The idea of "what could have been?" comes back to me as I'm reading through all the articles and obituaries about Ted Kennedy's passing and I find mention again and again of a great little story that I knew nothing about. Apparently Ted Kennedy was once a Green Bay Packers prospect. This is from Kennedy's Senate web page:
"Just one month earlier, Kennedy's promise on the football field had caught the notice of Green Bay Packer Head Coach Lisle Blackbourn. "You have been very highly recommended to us by a number of coaches in your area and also by our talent scouts as a possible Pro Prospect," Blackbourn wrote to the young Right End.
Kennedy declined the offer, saying he was flattered, but that he had plans to attend law school and to 'go into another contact sport, politics'."
How's that for a "what if?" If it had all worked out he would have been a rookie with Bart Starr.
August 25, 2009
That being said, I would say I'm buying more cards now than I was when I was searching for cards that could be fodder for a new blog post. I'm putting a big dent in my '71 Topps set as I'm now past 50% and moving closer and closer to having 1-100 complete...[except for that damn Reggie Jackson card at #20]. If I don't keep up with my "Continuing Saga" posts I'll never finish and so here is card...
#87 Jack Heidemann
I've always thought it a little weird when teams use the same logo as other teams from different sports. Here we have the Indians pretending to be the Chicago Bears. Or any sports team from Grambling posing as the Green Bay Packers. Or Tim Beckham how's tearing up what appears to be the Packer's summer league.
The real important question now is how much my coverage of Topps products will be positively influenced now that I've received a free redemption from Topps [through Mario]. Maybe this was Topps' master plan in giving Mario free products? To get their free-card tentacles into every card blog. Or will I now just be more in the tank for Wax Heaven? But then again who could be more in the tank for Wax Heaven then me? I love that blog. It's complicated being a corporate whore.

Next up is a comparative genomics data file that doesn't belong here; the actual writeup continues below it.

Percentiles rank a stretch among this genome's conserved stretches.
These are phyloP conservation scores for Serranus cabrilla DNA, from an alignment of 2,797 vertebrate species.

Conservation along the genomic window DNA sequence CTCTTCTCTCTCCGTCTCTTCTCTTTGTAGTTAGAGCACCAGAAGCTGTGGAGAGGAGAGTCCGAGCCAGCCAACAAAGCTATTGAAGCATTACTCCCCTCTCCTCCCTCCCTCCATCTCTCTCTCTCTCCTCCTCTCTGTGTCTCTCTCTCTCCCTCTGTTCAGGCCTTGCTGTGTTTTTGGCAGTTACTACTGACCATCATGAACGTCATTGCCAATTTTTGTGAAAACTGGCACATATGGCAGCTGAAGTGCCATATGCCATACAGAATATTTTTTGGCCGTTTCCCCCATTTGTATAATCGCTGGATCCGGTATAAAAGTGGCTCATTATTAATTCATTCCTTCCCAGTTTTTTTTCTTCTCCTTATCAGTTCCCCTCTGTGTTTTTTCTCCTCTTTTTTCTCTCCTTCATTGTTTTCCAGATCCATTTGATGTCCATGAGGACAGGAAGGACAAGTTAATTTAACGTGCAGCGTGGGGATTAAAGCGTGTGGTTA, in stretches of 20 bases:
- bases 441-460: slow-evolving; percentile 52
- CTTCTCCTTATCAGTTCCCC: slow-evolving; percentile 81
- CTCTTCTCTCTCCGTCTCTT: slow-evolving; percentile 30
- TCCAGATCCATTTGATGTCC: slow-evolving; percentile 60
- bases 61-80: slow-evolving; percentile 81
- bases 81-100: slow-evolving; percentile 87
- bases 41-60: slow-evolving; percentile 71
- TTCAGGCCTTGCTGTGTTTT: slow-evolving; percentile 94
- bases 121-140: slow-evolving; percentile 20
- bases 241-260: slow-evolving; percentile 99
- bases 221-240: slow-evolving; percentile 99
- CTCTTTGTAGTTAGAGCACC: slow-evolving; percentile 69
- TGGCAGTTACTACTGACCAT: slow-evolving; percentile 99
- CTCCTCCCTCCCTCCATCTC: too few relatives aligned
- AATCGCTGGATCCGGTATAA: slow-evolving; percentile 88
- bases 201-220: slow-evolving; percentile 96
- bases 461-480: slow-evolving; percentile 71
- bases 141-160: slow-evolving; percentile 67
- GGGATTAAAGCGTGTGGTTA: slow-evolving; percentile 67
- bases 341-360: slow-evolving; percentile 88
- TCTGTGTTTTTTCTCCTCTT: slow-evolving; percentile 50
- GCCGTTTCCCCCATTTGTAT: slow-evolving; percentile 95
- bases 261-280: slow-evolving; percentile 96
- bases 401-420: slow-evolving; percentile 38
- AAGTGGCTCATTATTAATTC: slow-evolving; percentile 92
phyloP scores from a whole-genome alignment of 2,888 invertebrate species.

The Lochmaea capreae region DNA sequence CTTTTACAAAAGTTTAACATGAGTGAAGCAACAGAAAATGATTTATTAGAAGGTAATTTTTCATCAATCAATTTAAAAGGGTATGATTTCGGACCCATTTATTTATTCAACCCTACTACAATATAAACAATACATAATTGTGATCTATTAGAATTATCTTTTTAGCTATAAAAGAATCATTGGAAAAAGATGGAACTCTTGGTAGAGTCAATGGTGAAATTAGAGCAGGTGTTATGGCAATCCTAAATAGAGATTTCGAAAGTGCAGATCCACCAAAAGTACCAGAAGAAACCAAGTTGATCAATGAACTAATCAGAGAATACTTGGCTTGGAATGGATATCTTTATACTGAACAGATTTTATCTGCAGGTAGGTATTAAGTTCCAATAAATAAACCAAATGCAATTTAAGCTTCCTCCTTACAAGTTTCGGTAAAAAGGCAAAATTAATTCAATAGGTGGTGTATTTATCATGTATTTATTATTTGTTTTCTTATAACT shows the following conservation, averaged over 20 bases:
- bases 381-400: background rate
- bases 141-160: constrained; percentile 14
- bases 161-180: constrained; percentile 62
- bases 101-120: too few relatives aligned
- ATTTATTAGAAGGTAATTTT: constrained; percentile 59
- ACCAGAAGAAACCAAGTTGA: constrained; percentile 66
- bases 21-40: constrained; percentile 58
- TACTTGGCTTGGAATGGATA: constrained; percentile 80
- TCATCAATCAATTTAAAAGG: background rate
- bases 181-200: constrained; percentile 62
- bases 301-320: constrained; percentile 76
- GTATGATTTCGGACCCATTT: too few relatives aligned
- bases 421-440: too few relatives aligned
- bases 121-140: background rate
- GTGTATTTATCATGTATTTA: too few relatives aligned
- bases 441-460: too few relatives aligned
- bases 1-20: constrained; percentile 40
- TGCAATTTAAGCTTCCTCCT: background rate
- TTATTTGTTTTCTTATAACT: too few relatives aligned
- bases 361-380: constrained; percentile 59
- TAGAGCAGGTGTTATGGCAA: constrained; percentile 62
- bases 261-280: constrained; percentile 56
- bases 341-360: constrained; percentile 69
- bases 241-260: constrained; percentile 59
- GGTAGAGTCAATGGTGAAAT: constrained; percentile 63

So here is the card that has purchased my undying support and allegiance:
August 22, 2009
Your thoughts on what federal prison is like are probably based on movies like The Shawshank Redemption or Oz...those were both state prisons by the way and the only federal penitentiary movie that springs to mind immediately is Goodfellas...and I don't think that was the same treatment that Vick had.
So inspired by Stale Gum's "on-location" card breaks, last week I took a little drive to see Leavenworth in person. The prison is located on Fort Leavenworth which is an Army base that is literally in the city of Leavenworth, Kansas. One second you've got fast food restaurants and gas stations and the next you are BAM, face to face with a federal prison.
I think many of you will be surprised by what it looks like. It has more of a city hall or early 1900 public library than a prison.
The view from the west.
And here is the front view from the car. There is a memorial to killed prison guards in the front but you aren't allowed to take photographs of it or to even park and take photographs of the front of the prison which is really just begging for a nice snapshot.
August 14, 2009
August 12, 2009
"Topps…for the fun of it!"
That used to be their slogan. It seems ridiculous now after the events of the past few weeks. It seems even more ridiculous that I might have believed that old slogan had any relevance to the way Eisner-Topps now does business.
The idea of a loyal opposition has always been one that fascinated me when I was a political science undergrad. The idea that the minority government agrees to play by the “rules of the game” established in a Constitution. The opposition doesn't take up arms. They don’t revolt. They bide there time and wait for the next election.
In my mind, this is the same sort of thing with Topps and Upper Deck. One company might be on top for a year or two [clearly in my mind Topps is the company on top in terms of quality of product.] and eventually the other company will rip the title from the champ. But it seems to me like both companies should agree to the “rules of the game,” that both companies should have the right to make licensed baseball cards. The idea is to make a better product FOR ME, not put the other company out of business. That doesn’t help ME! It isn’t FUN! That is the sort thinking of Gordon Gekko in Wall Street, not for a baseball card company. Topps should strive to make the best product they can and the only way to do that is to have Upper Deck giving them dirty looks on an equal footing.
I want to have FUN. I want to be able to buy an Upper Deck baseball card with a major league logo on it. Topps, you’ve stopped me from doing that, and for that, you suck.